Effects of Nutrient Availability on Ecological Processes
in Mangrove Forests at Bocas del Toro, Panama

 

Tropical and subtropical mangroves
support adjacent marine communities and ecosystems, including seagrass beds and coral reefs. However, little is known about the intra-wetland processes that regulate those interactions and how they are affected when the coastal zone is altered by eutrophication.
The objectives of this study are to determine the patterns of nutrient limitation across mangrove forests in Bocas del Toro and the effects of nutrient availability of plant growth, within-plant nutrient conservation mechanisms, litter turnover rates, soil chemistry, and primary consumption.
This study is part of our effort to understand general patterns of nutrient availability in mangrove ecosystems. Our goals are to compare plant growth, photosynthesis, nutrient cycling processes, and animal-plant interactions in response to nutrient enrichment in mangrove forests.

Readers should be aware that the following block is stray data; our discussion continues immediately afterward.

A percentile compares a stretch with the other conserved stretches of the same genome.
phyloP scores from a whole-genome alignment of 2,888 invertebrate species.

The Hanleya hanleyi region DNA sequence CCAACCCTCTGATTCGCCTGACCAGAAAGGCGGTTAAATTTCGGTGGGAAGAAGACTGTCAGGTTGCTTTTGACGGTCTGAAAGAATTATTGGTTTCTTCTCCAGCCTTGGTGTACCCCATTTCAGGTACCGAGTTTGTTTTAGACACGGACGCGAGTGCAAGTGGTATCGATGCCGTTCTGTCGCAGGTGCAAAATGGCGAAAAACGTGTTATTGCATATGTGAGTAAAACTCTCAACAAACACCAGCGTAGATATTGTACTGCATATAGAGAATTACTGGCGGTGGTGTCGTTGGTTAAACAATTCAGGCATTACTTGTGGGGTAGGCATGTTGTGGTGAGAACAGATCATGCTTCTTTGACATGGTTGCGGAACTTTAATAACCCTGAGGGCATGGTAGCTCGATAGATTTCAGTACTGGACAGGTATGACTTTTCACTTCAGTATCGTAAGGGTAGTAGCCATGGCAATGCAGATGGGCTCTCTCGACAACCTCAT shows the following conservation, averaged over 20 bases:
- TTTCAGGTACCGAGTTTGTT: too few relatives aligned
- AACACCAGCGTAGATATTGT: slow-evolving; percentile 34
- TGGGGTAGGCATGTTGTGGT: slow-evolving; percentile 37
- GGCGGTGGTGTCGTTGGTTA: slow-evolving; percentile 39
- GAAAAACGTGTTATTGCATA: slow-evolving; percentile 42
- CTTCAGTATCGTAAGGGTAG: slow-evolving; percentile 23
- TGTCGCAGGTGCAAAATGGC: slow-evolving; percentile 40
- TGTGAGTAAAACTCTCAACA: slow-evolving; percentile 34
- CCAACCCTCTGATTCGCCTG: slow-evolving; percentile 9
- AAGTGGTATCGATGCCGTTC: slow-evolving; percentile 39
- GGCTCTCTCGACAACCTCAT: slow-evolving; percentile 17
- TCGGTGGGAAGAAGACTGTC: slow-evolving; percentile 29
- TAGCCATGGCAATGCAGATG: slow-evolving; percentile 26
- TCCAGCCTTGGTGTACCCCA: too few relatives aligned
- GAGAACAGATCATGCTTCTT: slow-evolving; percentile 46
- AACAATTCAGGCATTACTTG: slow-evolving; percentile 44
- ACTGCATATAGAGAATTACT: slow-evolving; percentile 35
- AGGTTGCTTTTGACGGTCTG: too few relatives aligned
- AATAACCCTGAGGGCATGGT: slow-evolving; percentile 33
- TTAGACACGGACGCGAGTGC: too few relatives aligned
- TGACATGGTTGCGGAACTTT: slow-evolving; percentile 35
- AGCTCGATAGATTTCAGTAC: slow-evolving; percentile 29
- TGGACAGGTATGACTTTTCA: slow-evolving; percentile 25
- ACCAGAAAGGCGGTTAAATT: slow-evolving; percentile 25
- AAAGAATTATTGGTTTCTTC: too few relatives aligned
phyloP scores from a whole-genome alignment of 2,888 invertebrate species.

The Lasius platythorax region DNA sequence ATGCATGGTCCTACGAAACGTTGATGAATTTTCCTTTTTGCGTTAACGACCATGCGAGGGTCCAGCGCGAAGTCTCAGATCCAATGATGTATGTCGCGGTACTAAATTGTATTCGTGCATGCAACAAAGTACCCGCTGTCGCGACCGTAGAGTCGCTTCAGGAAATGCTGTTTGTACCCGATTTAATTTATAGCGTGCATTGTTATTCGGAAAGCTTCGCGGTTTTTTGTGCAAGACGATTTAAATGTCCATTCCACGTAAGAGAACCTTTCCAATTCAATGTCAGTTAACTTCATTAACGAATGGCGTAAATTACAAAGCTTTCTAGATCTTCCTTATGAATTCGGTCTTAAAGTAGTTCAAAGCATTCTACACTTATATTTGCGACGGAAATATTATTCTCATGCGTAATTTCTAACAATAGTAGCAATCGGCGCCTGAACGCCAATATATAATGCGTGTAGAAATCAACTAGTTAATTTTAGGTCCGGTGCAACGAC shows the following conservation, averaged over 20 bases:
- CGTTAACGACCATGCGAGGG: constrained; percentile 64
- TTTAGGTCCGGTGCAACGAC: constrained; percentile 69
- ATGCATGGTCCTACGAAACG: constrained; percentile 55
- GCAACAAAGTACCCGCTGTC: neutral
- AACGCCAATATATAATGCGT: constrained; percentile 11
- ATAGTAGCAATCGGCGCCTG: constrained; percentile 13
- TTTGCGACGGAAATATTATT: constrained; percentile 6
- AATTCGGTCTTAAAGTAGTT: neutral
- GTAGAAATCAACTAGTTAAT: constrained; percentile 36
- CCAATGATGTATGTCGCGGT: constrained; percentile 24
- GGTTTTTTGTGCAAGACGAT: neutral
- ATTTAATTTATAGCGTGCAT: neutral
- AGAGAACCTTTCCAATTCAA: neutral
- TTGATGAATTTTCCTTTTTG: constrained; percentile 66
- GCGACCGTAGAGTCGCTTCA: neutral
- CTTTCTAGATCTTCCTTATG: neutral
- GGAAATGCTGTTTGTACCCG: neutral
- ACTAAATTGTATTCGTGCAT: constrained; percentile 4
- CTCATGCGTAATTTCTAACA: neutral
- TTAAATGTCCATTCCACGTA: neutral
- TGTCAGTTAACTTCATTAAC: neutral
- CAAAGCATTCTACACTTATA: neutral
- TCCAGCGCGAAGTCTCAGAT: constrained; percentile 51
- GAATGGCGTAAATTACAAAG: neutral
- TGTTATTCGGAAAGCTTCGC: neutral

We propose to investigate patterns of above- and below-ground growth, faunal composition and abundance, herbivory patterns, soil chemistry, and nutrients cycling that occur in the ecotones connecting the open water mangrove forests with the interior mangrove forests at Bocas del Toro. Data from this experiment will be compared to other ongoing fertilization experiments in mangrove forests elsewhere in the Neotropics and in Australia.
These experiments are fundamental to understanding the role of mangroves in absorbing and capturing nutrients in eutrophying systems and the impact of nutrient enrichment on these systems.